The G-20 group of industrialized nations represents 75 percent of international trade, two-thirds of the world’s population and 85 percent of global GDP. So at a time of significant tension in global politics – on everything from trade to climate to international development – there’s much at stake for Argentina’s G-20 presidency, which runs until December.
“The present context is a bit complicated,” said Pedro Villagra Delgado, the Argentine Ambassador to the UN and G-20 sherpa in charge of coordinating meetings during the country’s presidency. “The fact that we are not one of the main actors gives us the possibility to be a sort of referee, instead of at the center of the disputes.”
Villagra and other delegates will meet in Ushuaia from May 2-4 in preparation for the G-20 summit later this year. Ahead of the meeting, AQ spoke to Villagra about the challenges Argentina hopes to address during its presidency. This interview has been edited for clarity and length.
What are the biggest challenges facing Argentina in its presidency of the G-20?
One issue that could affect G-20 negotiations is climate change. There was general consensus in 2016 after the Paris Agreement, then the United States decided that it’s not in its best interest to implement the deal.
What we have to try to do with the G-20 presidency is to work between the lines to allow the United States to come back to the G-20’s position, and to at least address the major climate issues that are of everybody’s concern.
There are also questions regarding taxation of the digital economy, with disagreements over whether a gradual or rapid approach would be better. The same happens for other areas, such as energy transitions. Some countries believe we have to completely cease using fossil fuels right away, others think there has to be a transition leading to the use of cleaner methods, or a mix of renewable energy and the sources of energy that already exist.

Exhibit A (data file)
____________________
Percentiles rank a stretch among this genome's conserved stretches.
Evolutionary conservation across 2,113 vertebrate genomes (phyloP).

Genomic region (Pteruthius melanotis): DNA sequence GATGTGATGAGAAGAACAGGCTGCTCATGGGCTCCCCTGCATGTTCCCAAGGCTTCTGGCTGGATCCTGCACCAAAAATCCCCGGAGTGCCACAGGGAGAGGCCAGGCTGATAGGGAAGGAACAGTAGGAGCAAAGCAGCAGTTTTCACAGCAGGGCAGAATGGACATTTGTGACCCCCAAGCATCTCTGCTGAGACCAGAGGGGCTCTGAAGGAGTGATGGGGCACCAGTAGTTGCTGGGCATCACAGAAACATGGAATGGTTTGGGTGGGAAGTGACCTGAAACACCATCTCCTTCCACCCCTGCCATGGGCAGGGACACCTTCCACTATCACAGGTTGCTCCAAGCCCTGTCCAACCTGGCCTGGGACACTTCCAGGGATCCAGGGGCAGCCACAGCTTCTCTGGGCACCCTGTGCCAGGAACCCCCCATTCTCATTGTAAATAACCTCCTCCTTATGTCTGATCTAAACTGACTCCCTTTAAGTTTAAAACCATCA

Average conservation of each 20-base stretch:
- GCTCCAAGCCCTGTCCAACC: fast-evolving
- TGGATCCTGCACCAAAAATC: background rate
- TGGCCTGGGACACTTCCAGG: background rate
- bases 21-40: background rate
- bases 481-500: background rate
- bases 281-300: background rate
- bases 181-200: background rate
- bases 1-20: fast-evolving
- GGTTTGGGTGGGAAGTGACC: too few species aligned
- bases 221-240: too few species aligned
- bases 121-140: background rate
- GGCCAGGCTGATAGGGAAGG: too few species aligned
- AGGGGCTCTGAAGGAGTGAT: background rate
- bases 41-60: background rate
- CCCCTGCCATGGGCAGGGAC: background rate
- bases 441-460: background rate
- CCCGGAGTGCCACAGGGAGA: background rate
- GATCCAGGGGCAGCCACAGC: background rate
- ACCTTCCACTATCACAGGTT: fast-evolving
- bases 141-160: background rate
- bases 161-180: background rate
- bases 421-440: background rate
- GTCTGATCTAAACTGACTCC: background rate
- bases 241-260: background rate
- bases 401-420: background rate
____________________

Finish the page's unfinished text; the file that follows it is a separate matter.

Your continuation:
What are the biggest challenges for Latin America? How will Argentina approach the region?
President Mauricio Macri has said many times that Argentina will bring a Southern perspective to the G-20. We don’t claim that Latin America has given Argentina a mandate, but certainly we are going to represent a view from the region.
To that effect, we’ve invited Chile to participate in the meetings, and also Jamaica representing the Caribbean Community (CARICOM). It will be the first time a Caribbean country attends the meetings.
Before taking the presidency, the first outreach activity we had was a meeting with Latin American countries. We wanted their concerns to be taken into consideration at the G-20. We also saw that their interests were aligned with our own priorities. For example, we all need inclusive development that allows all sectors of society to benefit. We also need to push for more investment in infrastructure. Not only infrastructure in a traditional sense, like roads and buildings, but also connectivity.
What has Argentina accomplished to this stage in its presidency?
We’ve already reached a framework for agreement on financial issues, during the first meeting of the G-20 finance ministers. Particularly when it comes to private sector in areas such as infrastructure, it’s helpful to have standardized agreements across countries, with clear rules that apply to financial agreements.
What are your expectations for the upcoming meeting in May?
It would be a success if we could all agree on the need to act collectively in such areas as access to health care or the future of work, which are essential for future generations. If they can come to agreement, the G-20 countries actually have the ability to push forward an agenda on these issues that can be successfully implemented.
What is the value of the G-20 as an organization?
The added value of the G-20 is consensus. It is a forum with a limited number of members, but from a systemic point of view they are important. These countries always have a critical role in creating the rules that regulate the international community. Argentina’s role now, as any presidency’s, is to help foster that consensus.
Hernández-Tapia is an editor at Americas Quarterly